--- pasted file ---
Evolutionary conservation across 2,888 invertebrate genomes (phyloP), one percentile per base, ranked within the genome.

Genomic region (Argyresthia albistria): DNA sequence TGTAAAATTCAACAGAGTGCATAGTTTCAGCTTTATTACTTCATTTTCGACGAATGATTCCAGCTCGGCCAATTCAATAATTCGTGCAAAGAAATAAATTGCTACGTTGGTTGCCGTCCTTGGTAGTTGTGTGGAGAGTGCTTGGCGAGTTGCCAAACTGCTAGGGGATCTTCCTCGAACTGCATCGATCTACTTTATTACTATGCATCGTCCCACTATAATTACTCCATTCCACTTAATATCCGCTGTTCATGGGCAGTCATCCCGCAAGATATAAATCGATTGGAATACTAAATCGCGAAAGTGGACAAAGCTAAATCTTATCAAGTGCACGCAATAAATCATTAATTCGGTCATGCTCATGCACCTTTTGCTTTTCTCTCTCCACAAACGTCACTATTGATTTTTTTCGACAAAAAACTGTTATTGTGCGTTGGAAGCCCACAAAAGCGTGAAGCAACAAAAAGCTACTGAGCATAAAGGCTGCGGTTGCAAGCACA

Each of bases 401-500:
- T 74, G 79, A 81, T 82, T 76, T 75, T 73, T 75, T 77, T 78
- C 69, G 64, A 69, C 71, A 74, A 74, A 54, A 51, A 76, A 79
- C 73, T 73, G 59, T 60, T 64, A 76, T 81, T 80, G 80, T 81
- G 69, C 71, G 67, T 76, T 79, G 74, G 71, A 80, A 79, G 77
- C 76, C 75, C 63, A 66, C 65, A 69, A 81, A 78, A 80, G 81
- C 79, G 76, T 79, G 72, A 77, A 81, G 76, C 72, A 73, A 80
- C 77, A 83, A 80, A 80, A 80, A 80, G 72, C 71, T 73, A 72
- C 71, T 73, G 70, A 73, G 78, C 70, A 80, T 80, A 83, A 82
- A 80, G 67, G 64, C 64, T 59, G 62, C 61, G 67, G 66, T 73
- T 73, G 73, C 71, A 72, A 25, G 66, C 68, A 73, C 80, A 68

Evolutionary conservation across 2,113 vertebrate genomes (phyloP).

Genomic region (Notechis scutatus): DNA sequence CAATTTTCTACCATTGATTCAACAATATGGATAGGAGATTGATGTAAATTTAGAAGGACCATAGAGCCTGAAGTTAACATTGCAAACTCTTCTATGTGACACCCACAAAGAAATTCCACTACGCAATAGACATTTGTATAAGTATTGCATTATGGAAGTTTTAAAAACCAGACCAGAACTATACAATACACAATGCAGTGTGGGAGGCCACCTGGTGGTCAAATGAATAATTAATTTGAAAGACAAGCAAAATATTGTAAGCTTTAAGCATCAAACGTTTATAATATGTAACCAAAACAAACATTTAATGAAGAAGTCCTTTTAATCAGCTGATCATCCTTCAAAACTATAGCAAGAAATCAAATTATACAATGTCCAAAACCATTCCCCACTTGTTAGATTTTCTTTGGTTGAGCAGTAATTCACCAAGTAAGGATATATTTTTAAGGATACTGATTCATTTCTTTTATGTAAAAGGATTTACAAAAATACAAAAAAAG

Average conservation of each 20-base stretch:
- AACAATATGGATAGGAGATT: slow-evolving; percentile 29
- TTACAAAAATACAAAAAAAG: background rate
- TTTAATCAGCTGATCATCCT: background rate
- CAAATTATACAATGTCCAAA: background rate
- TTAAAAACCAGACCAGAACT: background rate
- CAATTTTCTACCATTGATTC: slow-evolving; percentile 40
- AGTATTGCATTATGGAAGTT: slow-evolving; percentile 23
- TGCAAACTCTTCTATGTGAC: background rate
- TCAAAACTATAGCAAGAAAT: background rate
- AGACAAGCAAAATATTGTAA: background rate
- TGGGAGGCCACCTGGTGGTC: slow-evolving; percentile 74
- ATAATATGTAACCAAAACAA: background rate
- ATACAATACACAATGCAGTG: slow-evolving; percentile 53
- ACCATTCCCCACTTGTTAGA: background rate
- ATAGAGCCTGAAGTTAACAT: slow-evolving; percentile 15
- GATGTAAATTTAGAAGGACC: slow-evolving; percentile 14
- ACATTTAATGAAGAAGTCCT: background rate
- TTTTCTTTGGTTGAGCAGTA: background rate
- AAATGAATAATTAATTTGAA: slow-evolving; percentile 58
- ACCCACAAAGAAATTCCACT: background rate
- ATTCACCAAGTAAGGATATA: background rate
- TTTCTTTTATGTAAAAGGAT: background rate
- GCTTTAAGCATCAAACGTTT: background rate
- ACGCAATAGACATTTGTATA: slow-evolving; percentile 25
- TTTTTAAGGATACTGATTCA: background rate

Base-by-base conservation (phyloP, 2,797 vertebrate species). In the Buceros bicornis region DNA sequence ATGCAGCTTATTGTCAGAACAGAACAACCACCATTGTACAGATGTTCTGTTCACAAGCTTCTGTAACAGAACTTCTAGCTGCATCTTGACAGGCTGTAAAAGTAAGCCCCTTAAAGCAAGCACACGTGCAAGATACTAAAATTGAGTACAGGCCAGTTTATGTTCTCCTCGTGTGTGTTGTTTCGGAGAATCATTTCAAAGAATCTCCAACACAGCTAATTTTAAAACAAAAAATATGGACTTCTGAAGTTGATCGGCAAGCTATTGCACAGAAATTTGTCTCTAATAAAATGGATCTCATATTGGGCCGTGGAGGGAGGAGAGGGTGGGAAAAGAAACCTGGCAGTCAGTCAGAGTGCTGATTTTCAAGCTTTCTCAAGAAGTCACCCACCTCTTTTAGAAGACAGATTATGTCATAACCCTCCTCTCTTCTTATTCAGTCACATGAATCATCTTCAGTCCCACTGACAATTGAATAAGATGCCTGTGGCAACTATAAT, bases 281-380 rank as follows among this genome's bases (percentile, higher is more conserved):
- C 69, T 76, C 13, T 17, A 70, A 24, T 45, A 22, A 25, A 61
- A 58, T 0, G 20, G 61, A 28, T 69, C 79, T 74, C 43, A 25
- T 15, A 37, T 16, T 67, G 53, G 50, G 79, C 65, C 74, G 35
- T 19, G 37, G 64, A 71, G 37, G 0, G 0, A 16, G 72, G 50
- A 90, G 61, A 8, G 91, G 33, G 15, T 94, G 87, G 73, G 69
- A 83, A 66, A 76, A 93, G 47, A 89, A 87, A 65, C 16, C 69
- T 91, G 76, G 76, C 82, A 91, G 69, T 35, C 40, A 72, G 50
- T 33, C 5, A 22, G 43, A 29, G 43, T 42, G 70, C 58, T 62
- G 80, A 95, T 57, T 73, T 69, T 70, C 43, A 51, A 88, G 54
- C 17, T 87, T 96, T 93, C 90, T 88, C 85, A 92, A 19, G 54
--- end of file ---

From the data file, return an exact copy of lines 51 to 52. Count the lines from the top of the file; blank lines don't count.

- G 80, A 95, T 57, T 73, T 69, T 70, C 43, A 51, A 88, G 54
- C 17, T 87, T 96, T 93, C 90, T 88, C 85, A 92, A 19, G 54